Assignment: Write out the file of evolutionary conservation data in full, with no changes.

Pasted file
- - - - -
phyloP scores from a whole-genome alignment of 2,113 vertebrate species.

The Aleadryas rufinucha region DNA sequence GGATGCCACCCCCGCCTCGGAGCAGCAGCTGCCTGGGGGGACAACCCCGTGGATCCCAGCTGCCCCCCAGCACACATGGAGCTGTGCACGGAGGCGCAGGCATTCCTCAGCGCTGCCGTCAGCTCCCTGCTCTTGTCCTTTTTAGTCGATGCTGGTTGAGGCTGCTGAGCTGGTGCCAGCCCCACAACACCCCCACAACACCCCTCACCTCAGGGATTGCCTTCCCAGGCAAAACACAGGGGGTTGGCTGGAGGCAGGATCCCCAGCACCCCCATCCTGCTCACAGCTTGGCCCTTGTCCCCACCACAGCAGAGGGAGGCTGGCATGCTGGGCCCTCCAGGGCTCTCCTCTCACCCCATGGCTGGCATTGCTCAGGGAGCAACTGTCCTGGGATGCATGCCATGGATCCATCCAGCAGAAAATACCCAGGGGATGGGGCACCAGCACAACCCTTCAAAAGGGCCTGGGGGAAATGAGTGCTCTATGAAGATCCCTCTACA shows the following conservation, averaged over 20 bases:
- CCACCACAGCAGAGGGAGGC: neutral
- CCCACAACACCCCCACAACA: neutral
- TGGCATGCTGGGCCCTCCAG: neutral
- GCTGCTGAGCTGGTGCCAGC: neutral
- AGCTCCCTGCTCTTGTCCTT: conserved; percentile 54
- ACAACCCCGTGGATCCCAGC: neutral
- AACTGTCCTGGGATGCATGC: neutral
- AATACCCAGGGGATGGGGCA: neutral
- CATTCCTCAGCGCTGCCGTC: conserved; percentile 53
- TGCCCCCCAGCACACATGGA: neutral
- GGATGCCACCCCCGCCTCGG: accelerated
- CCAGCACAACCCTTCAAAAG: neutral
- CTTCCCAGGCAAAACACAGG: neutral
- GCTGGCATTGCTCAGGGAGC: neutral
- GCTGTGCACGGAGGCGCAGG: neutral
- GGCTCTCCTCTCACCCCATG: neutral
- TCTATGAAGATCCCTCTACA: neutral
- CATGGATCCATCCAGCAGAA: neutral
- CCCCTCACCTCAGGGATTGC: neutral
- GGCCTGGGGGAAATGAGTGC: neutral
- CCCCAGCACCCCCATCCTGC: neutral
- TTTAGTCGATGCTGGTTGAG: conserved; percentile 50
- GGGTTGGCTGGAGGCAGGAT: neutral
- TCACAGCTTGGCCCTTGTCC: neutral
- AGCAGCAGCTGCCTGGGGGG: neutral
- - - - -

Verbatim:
phyloP scores from a whole-genome alignment of 2,113 vertebrate species.

The Aleadryas rufinucha region DNA sequence GGATGCCACCCCCGCCTCGGAGCAGCAGCTGCCTGGGGGGACAACCCCGTGGATCCCAGCTGCCCCCCAGCACACATGGAGCTGTGCACGGAGGCGCAGGCATTCCTCAGCGCTGCCGTCAGCTCCCTGCTCTTGTCCTTTTTAGTCGATGCTGGTTGAGGCTGCTGAGCTGGTGCCAGCCCCACAACACCCCCACAACACCCCTCACCTCAGGGATTGCCTTCCCAGGCAAAACACAGGGGGTTGGCTGGAGGCAGGATCCCCAGCACCCCCATCCTGCTCACAGCTTGGCCCTTGTCCCCACCACAGCAGAGGGAGGCTGGCATGCTGGGCCCTCCAGGGCTCTCCTCTCACCCCATGGCTGGCATTGCTCAGGGAGCAACTGTCCTGGGATGCATGCCATGGATCCATCCAGCAGAAAATACCCAGGGGATGGGGCACCAGCACAACCCTTCAAAAGGGCCTGGGGGAAATGAGTGCTCTATGAAGATCCCTCTACA shows the following conservation, averaged over 20 bases:
- CCACCACAGCAGAGGGAGGC: neutral
- CCCACAACACCCCCACAACA: neutral
- TGGCATGCTGGGCCCTCCAG: neutral
- GCTGCTGAGCTGGTGCCAGC: neutral
- AGCTCCCTGCTCTTGTCCTT: conserved; percentile 54
- ACAACCCCGTGGATCCCAGC: neutral
- AACTGTCCTGGGATGCATGC: neutral
- AATACCCAGGGGATGGGGCA: neutral
- CATTCCTCAGCGCTGCCGTC: conserved; percentile 53
- TGCCCCCCAGCACACATGGA: neutral
- GGATGCCACCCCCGCCTCGG: accelerated
- CCAGCACAACCCTTCAAAAG: neutral
- CTTCCCAGGCAAAACACAGG: neutral
- GCTGGCATTGCTCAGGGAGC: neutral
- GCTGTGCACGGAGGCGCAGG: neutral
- GGCTCTCCTCTCACCCCATG: neutral
- TCTATGAAGATCCCTCTACA: neutral
- CATGGATCCATCCAGCAGAA: neutral
- CCCCTCACCTCAGGGATTGC: neutral
- GGCCTGGGGGAAATGAGTGC: neutral
- CCCCAGCACCCCCATCCTGC: neutral
- TTTAGTCGATGCTGGTTGAG: conserved; percentile 50
- GGGTTGGCTGGAGGCAGGAT: neutral
- TCACAGCTTGGCCCTTGTCC: neutral
- AGCAGCAGCTGCCTGGGGGG: neutral